In today’s highly connected environment, service delivery is of great importance. It doesn’t matter whether you are delivering IT services to enterprise users or your own internal users, they all want smooth and timely delivery. The expectation to quickly make a request and access services have become the default, and accordingly, organizations are adapting their service delivery strategies.
In the context of a IT service-desk, ITIL recommends handling of incident and service requests separately; the latter is closely associated with the use of a service catalog. Why? A service catalog, as the name suggests, is a catalog of products and services, and while implementing, it integrates request fulfillment processes to make things easily available.
In a nutshell, a service catalog gives two fundamental benefits in handling service requests:
- Speed: Since each service catalog item has a predefined workflow, which leads to faster delivery.
- Access: Services are conveniently placed on a portal easily accessible by the users.
Apart from the above two, there are other benefits as well. Here are the top 7:
7 Benefits of Using a Service Catalog
Services items in a catalog are very detailed, and users who want to avail them know what they have to do. They even get the status of their application; this much of information means users require very little hand holding.
A service catalog centralizes everything. In Motadata ITSM, we have dedicated workflows, approval settings, SLAs and task rules for service items so technicians can manage all service requests using common settings. For users, it’s a one-stop-shop for all their service requirements.
Business Process Design
Features related to process and automation in a service catalog make it possible for technicians to design a service delivery mechanism.
An admin gets to decide who gets what services, and the nature of the service is also defined.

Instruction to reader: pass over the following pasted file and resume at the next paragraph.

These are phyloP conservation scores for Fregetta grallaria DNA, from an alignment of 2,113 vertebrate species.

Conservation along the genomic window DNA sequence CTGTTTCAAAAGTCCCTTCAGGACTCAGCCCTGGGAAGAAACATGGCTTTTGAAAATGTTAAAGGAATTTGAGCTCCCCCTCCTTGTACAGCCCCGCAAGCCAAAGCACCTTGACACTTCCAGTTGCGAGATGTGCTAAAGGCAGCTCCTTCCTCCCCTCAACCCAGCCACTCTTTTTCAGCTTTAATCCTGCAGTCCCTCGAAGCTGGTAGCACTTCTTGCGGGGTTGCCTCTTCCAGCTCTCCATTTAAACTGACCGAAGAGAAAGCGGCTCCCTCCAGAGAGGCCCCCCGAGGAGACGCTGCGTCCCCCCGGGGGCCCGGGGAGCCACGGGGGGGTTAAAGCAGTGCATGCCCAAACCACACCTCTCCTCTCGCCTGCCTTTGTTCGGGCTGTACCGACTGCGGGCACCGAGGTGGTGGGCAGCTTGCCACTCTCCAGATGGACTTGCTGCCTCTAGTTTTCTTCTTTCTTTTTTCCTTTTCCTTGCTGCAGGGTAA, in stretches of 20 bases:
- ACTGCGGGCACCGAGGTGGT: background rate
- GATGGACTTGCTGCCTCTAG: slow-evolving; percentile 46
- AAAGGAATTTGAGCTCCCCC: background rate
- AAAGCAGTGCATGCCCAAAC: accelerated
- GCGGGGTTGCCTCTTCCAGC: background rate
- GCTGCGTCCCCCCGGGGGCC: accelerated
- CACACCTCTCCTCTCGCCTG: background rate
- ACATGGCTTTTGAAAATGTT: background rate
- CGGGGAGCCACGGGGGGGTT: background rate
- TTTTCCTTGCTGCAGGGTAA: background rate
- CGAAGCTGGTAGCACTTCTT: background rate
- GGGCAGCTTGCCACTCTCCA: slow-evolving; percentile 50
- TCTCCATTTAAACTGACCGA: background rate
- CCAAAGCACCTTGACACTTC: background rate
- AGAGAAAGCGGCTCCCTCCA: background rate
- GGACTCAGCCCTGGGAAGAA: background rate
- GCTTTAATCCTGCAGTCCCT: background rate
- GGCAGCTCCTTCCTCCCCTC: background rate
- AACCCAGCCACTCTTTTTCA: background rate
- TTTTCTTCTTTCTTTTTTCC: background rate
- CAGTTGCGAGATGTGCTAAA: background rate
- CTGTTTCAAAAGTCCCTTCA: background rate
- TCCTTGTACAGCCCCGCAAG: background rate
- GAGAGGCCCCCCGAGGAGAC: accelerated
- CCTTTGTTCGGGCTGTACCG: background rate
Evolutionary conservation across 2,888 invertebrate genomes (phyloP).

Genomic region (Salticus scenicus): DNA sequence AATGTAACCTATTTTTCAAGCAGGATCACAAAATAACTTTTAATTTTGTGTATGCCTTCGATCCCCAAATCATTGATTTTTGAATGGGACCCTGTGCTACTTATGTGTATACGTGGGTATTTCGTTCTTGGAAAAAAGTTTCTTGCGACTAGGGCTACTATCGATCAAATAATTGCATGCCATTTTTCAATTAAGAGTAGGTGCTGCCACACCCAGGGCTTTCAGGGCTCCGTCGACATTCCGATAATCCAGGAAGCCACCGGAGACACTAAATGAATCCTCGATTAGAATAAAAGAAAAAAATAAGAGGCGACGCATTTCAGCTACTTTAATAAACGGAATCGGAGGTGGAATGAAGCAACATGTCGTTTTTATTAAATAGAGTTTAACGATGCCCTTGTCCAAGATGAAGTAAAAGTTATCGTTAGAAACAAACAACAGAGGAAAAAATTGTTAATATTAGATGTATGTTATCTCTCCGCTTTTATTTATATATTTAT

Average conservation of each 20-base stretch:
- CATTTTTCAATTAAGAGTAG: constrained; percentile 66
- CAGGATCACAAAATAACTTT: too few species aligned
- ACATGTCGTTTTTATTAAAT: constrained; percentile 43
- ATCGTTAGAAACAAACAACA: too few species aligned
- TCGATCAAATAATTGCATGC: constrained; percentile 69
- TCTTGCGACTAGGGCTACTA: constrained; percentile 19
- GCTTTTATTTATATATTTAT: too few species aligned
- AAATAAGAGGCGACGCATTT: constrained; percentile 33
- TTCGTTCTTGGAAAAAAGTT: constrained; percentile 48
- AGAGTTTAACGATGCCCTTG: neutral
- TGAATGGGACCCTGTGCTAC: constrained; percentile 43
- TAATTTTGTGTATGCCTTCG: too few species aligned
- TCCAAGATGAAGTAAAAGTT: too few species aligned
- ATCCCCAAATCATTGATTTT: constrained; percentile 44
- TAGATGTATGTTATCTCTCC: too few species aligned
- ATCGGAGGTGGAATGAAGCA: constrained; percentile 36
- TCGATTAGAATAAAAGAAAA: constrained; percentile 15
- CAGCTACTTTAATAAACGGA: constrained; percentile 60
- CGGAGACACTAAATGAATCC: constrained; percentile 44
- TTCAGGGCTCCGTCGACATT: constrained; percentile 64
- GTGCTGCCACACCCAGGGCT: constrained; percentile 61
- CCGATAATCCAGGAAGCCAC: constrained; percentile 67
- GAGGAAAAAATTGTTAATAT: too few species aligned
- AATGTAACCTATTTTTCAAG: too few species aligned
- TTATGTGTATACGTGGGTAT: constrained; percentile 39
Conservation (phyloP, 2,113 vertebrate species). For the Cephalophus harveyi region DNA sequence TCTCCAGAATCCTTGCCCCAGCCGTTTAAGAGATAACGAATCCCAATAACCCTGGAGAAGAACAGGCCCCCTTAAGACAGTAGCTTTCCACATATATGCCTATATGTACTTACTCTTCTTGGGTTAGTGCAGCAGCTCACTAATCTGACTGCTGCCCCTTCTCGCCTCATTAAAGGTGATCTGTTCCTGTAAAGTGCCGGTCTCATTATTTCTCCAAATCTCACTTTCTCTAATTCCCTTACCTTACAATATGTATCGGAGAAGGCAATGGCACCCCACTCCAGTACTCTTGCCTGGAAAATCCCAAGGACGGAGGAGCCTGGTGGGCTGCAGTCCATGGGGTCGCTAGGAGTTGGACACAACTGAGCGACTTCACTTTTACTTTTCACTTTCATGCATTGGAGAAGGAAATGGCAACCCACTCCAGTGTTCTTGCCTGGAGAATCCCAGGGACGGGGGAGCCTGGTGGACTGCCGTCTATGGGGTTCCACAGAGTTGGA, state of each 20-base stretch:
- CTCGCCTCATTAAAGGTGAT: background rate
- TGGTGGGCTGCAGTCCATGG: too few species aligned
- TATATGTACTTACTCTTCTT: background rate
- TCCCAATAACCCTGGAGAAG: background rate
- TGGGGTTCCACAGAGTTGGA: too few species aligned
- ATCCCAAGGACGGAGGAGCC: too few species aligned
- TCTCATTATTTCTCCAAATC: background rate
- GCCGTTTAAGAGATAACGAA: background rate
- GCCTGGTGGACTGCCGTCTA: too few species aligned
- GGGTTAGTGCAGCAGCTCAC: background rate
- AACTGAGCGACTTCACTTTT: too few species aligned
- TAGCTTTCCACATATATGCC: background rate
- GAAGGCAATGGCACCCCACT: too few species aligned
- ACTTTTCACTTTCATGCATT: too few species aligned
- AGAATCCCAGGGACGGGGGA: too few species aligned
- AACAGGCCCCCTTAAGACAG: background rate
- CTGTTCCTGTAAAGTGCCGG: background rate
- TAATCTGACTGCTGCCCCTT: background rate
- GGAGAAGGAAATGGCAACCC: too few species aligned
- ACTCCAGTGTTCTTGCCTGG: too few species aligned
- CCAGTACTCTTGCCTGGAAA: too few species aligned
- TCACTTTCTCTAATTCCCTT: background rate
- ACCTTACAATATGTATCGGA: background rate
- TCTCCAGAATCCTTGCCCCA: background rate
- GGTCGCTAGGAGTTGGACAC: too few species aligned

Standardization of Services Delivery
A service catalog gives a clear picture to the user; what they can have and what to expect from each service item.
A service catalog brings in a lot of automation and processes that lead to faster request handling which frees up technicians to do things that add value to the business.
Maximize Benefits to the Business
A service catalog allows an organization to describe its services by their objective and helps in aligning IT with the overall business strategy.
Service Catalog Views
Generally, a service catalog has two views:
- Customer View: This view exists on the customer portal which is accessible to the end-user. Most of the service requests are generated from the customer view. In Motadata ITSM, an admin can configure the service catalog in such a way that users will get to see services based on their requester group.
- Technical View: This view exists on the technician portal, accessible to technicians and admins. Here, people can access the service catalog and make service requests as usual, at least in Motadata ITSM they can do it. Apart from that, the view allows admins to configure the service catalog, which includes the following configurations:
- Service catalog categories
- Adding, removing and modifying service items.
10 IT Service Catalog Examples
These are some common service items that you would find in most of the service catalog out there:
Note: It’s a good practice to categorize your service items if your ITSM tool permits.
- New Employee On-boarding: This is a common service item on internal portals because onboarding is a recurring task that involves multiple departments. A usual workflow for this service item would look like:
HR makes an onboard request from the catalog à Request ticket is created and auto-assigned to a technician à Automatic tasks are created related to the on-boardingà HR (Requester) get an email when the technician closes the ticket.
- Change of Title: Most companies maintain an HRMS to maintain their employee information, so whenever someone gets promoted or moves horizontally it has to be updated into the system; for this, a service item can be created in the service catalog. A plausible workflow would look something like this: